Art and science can come together, but only by being true to themselves. Science is evidence based and testable. It can never be based on what simply feels right - “don’t we just know deep down that this is true” is not science. Really, art and science are not in conflict. Science is how we explore what is objectively real, while art is how we express how we feel about our situation. Science may help to explain some aspects of art, why the senses and the brain respond as they do to forms of representation. And art, involving the free play of the imagination, can be a source of hypotheses later tested by science.

On the subject of art, it is interesting that Griffith sees Francis Bacon’s paintings as being a particularly honest depiction of the human condition but fails to point out that Bacon’s father had him horsewhipped because of his effeminacy. Is it any wonder he expressed such self-disgust in his self-portraits? This doesn’t undermine Griffith’s identification of Bacon’s paintings with the human condition. Perhaps being born expecting an ideal world and finding something very different is the equivalent of being hated by one’s father and horse whipped by one of his employees, but it would be interesting to hear how Griffith would interpret this wider context. Too often it seems as if he is only interested in that aspect of a person’s life or work which he can use to illustrate his theory.

Another example of this comes in his discussion of religion. He talks a lot about Moses as if he were a real person, not discussing the fact that most Bible scholars recognise that he was a mythological figure who was most likely a composite of a number of historical figures whose identities are lost to us.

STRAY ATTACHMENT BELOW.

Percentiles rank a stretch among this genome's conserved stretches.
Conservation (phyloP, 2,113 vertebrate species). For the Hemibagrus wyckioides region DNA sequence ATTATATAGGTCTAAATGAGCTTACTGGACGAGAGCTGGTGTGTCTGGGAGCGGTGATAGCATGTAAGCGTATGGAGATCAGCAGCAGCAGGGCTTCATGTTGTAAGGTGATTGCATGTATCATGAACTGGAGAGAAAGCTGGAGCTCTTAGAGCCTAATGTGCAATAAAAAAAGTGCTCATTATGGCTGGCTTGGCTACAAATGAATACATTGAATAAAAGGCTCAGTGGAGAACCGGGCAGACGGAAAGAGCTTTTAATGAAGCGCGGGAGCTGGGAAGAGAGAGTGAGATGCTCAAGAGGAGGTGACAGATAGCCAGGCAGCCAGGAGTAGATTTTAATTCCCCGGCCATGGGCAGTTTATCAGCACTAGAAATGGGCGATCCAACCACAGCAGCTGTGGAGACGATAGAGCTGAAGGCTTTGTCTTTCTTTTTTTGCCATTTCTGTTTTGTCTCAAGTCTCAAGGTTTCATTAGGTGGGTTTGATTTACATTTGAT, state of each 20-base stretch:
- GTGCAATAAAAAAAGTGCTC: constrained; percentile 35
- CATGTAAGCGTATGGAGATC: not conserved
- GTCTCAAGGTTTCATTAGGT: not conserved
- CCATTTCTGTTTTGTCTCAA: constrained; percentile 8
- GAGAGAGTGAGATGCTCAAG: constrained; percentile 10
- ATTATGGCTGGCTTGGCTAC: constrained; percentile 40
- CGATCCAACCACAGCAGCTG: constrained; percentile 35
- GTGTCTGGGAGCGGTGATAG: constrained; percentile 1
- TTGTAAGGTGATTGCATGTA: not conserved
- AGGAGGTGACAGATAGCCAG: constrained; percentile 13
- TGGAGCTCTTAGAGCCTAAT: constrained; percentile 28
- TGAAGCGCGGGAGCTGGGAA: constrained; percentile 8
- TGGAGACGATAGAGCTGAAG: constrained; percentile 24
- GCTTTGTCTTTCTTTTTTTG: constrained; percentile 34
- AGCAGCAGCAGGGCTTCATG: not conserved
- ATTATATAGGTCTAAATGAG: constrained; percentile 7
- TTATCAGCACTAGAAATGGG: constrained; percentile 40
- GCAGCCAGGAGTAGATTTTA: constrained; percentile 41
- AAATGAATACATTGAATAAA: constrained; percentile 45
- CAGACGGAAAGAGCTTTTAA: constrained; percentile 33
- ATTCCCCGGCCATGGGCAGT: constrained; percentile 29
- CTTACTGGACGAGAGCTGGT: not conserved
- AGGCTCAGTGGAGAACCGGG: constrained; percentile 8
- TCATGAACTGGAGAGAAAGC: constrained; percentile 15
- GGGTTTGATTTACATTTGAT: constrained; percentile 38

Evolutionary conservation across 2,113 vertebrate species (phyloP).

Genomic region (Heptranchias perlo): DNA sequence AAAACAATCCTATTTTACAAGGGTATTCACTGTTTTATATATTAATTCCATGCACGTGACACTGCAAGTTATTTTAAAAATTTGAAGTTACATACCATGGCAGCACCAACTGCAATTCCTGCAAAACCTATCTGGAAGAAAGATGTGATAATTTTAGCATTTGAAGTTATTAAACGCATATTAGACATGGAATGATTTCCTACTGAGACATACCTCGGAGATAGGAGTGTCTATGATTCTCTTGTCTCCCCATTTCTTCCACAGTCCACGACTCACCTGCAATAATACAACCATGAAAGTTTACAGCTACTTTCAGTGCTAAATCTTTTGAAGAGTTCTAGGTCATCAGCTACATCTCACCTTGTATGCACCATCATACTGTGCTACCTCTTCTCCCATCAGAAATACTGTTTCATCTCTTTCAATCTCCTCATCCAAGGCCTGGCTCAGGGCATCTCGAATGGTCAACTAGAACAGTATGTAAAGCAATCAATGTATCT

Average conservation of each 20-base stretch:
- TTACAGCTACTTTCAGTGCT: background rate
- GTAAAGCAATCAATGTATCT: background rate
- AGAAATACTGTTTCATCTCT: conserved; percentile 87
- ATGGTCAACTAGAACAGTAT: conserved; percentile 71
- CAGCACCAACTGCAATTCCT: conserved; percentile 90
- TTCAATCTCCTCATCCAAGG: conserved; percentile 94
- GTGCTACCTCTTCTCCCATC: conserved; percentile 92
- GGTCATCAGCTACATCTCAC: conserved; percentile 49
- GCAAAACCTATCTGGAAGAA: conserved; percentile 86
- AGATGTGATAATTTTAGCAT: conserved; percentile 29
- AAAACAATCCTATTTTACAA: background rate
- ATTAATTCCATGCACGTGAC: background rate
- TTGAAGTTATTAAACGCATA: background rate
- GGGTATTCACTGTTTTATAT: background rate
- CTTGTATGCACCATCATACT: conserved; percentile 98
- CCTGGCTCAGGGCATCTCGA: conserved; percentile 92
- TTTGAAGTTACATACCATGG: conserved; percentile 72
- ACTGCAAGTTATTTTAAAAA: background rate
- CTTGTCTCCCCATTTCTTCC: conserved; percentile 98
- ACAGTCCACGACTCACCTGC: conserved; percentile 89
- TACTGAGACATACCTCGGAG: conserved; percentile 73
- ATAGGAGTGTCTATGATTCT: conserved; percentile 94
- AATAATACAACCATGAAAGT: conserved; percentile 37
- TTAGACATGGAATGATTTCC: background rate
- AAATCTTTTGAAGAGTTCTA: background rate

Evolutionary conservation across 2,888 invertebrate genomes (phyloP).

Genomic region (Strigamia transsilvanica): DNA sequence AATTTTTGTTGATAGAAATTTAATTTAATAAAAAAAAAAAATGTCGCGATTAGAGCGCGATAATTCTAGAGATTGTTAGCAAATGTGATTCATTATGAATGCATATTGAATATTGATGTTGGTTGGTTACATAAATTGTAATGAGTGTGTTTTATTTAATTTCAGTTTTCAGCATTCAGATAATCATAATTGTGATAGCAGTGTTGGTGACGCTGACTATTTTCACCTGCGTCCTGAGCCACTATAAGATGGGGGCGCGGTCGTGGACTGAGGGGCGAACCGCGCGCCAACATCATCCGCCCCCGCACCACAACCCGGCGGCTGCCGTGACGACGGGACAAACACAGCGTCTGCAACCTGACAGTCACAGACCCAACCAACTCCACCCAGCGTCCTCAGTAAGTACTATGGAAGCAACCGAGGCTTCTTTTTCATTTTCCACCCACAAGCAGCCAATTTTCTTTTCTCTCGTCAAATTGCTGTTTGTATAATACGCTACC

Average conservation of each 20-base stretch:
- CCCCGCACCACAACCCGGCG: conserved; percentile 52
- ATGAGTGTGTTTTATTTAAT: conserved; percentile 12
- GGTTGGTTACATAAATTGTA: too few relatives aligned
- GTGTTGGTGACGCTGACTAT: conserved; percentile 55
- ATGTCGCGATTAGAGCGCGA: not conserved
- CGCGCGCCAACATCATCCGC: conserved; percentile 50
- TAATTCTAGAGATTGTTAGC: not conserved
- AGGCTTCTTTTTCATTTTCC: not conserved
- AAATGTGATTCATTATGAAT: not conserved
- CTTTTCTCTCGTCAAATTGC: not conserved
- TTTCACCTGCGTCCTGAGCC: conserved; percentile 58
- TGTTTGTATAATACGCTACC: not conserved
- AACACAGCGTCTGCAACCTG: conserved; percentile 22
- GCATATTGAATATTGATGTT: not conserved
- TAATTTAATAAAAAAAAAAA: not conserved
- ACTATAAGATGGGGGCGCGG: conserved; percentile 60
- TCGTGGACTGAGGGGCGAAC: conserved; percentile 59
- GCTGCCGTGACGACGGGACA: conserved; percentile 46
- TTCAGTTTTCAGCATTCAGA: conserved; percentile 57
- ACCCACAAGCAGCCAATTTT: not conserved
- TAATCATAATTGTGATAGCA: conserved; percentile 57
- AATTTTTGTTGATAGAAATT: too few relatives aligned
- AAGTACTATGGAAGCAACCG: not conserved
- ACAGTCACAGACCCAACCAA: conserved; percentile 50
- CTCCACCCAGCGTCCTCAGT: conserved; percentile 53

Science is very much under threat at the moment from the postmodernism-derived Social Justice Theory. We are told that “science is sexist” and “reason is a tool of white supremacy”. The attempt is to replace reason and evidence with dogma. Griffith warned about this, but it seems to me that he is doing the same thing. Accusing a fellow scientist who has a competing theory to your own of being “the anti-christ” is the behaviour of a dogmatist. A true scientist tries to win the debate with evidence, not personal abuse. The fight against the dogma of Social Justice Theory will be fought by others who are not hamstrung by their own dogma and can smoothly and flexibly use reason to defend reason

It is interesting how we often can see a problem in the world around us while failing to see that we are it’s mirror image. Griffith rightly points out the human norm at the moment is to be ego-embattled, but becomes embattled within his own dogmatic cul-de-sac.

What I would love to see is more open discussion of these ideas, rather than the echo chamber one finds on the WTM discussion boards. Free individuals walk boldly out into the world and engage with those who view the world differently from themselves. I could be a lot freer, a lot less insecure, but my assessment of the freedom of those who still adhere to Griffith’s worldview is based on your willingness to engage with critics. Dogmatists don’t want to do that. Social Justice Theory types don’t want to do that. But you guys are supposed to be free.